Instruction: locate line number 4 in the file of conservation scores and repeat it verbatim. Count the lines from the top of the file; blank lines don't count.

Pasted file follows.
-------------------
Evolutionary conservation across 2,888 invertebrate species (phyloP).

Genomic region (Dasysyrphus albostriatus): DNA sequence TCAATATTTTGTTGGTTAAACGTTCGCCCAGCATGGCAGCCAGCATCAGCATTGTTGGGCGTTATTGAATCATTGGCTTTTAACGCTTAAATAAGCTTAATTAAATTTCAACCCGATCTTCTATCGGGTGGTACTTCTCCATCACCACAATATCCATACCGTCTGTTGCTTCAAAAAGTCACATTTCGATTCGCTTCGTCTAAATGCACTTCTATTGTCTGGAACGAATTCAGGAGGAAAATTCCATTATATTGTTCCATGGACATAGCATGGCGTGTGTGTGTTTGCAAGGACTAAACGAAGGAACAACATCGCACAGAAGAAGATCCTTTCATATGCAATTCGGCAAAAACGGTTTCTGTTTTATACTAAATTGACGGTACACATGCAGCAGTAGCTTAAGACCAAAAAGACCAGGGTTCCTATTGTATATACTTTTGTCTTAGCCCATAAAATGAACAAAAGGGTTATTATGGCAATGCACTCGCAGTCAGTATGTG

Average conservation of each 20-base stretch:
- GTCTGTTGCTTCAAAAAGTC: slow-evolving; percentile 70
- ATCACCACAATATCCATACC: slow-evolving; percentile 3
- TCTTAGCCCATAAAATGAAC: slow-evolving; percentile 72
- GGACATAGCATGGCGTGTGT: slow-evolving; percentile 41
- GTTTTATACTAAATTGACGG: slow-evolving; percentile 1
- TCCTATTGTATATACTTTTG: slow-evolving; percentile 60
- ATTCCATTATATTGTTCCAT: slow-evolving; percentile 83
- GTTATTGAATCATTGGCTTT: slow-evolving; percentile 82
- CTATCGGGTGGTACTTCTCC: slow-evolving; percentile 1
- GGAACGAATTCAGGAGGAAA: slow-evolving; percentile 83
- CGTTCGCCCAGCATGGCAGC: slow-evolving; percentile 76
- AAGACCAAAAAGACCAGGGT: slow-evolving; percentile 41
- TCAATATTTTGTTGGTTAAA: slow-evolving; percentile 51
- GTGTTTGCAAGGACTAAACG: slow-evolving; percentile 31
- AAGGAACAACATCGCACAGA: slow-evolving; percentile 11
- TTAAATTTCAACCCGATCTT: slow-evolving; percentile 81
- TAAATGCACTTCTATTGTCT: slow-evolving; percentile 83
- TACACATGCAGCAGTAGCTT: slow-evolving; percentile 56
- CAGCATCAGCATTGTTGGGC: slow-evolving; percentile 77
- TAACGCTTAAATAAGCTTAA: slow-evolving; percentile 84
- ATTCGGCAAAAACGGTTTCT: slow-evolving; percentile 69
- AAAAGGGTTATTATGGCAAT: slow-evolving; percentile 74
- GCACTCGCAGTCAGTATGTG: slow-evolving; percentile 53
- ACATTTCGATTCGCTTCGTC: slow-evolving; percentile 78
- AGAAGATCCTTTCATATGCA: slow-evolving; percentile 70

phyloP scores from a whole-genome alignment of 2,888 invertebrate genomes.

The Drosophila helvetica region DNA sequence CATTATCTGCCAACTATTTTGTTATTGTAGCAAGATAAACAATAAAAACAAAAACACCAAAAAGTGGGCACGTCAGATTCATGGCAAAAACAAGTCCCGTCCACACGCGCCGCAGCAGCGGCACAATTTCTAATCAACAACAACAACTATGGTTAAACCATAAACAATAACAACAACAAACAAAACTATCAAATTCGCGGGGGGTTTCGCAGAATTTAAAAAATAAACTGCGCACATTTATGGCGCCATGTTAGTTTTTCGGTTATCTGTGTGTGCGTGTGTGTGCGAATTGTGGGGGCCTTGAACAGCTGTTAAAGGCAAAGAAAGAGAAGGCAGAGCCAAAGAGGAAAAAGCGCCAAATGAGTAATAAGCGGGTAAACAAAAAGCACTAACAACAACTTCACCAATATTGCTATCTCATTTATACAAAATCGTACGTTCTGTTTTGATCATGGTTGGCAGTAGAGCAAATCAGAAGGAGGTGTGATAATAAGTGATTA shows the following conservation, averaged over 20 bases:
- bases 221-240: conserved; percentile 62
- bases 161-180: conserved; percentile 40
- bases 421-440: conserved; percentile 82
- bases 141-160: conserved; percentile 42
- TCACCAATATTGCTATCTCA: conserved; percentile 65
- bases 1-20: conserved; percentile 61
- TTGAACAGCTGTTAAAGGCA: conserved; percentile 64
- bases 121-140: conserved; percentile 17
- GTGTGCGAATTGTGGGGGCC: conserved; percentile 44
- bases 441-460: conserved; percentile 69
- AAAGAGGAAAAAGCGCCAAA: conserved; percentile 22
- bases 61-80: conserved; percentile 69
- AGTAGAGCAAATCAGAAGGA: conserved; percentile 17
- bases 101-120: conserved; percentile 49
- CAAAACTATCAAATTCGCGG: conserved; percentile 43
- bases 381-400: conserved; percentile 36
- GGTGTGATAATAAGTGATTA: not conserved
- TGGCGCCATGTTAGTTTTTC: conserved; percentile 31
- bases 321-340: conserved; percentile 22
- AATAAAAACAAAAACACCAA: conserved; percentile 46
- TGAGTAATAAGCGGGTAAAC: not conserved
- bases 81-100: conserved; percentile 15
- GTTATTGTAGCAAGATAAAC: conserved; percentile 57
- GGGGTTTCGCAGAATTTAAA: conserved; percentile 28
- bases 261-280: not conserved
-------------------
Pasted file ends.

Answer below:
- GTCTGTTGCTTCAAAAAGTC: slow-evolving; percentile 70